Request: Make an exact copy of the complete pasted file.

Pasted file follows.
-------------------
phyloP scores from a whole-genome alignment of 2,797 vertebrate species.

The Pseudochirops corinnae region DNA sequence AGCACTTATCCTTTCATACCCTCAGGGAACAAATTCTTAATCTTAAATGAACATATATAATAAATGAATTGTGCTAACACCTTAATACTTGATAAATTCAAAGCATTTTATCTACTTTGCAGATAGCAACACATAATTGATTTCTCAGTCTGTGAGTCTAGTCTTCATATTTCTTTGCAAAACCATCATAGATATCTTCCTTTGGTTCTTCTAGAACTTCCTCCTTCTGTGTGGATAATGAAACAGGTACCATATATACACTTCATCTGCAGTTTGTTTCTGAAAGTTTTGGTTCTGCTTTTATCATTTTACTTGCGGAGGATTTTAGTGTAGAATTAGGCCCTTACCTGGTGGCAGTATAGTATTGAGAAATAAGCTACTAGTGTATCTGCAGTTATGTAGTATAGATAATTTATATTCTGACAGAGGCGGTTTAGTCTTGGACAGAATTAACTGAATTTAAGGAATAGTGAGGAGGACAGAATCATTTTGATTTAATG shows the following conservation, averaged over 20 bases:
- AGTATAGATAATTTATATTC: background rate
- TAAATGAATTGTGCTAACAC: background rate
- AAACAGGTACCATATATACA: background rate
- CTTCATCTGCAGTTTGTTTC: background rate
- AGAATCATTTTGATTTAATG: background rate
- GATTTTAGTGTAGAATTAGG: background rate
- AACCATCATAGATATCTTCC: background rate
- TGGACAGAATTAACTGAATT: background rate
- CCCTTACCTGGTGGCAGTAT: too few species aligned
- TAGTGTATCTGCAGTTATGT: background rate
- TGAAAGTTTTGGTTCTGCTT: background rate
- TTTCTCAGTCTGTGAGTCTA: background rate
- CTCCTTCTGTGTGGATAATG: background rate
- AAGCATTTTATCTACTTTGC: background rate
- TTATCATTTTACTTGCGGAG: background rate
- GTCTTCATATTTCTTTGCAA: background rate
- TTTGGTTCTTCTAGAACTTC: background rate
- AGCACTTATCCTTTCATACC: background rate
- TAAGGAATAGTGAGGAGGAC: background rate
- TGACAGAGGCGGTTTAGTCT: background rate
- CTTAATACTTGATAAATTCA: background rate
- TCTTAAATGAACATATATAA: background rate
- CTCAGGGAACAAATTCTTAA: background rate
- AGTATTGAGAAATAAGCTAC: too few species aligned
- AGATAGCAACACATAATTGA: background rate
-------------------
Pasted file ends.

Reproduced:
phyloP scores from a whole-genome alignment of 2,797 vertebrate species.

The Pseudochirops corinnae region DNA sequence AGCACTTATCCTTTCATACCCTCAGGGAACAAATTCTTAATCTTAAATGAACATATATAATAAATGAATTGTGCTAACACCTTAATACTTGATAAATTCAAAGCATTTTATCTACTTTGCAGATAGCAACACATAATTGATTTCTCAGTCTGTGAGTCTAGTCTTCATATTTCTTTGCAAAACCATCATAGATATCTTCCTTTGGTTCTTCTAGAACTTCCTCCTTCTGTGTGGATAATGAAACAGGTACCATATATACACTTCATCTGCAGTTTGTTTCTGAAAGTTTTGGTTCTGCTTTTATCATTTTACTTGCGGAGGATTTTAGTGTAGAATTAGGCCCTTACCTGGTGGCAGTATAGTATTGAGAAATAAGCTACTAGTGTATCTGCAGTTATGTAGTATAGATAATTTATATTCTGACAGAGGCGGTTTAGTCTTGGACAGAATTAACTGAATTTAAGGAATAGTGAGGAGGACAGAATCATTTTGATTTAATG shows the following conservation, averaged over 20 bases:
- AGTATAGATAATTTATATTC: background rate
- TAAATGAATTGTGCTAACAC: background rate
- AAACAGGTACCATATATACA: background rate
- CTTCATCTGCAGTTTGTTTC: background rate
- AGAATCATTTTGATTTAATG: background rate
- GATTTTAGTGTAGAATTAGG: background rate
- AACCATCATAGATATCTTCC: background rate
- TGGACAGAATTAACTGAATT: background rate
- CCCTTACCTGGTGGCAGTAT: too few species aligned
- TAGTGTATCTGCAGTTATGT: background rate
- TGAAAGTTTTGGTTCTGCTT: background rate
- TTTCTCAGTCTGTGAGTCTA: background rate
- CTCCTTCTGTGTGGATAATG: background rate
- AAGCATTTTATCTACTTTGC: background rate
- TTATCATTTTACTTGCGGAG: background rate
- GTCTTCATATTTCTTTGCAA: background rate
- TTTGGTTCTTCTAGAACTTC: background rate
- AGCACTTATCCTTTCATACC: background rate
- TAAGGAATAGTGAGGAGGAC: background rate
- TGACAGAGGCGGTTTAGTCT: background rate
- CTTAATACTTGATAAATTCA: background rate
- TCTTAAATGAACATATATAA: background rate
- CTCAGGGAACAAATTCTTAA: background rate
- AGTATTGAGAAATAAGCTAC: too few species aligned
- AGATAGCAACACATAATTGA: background rate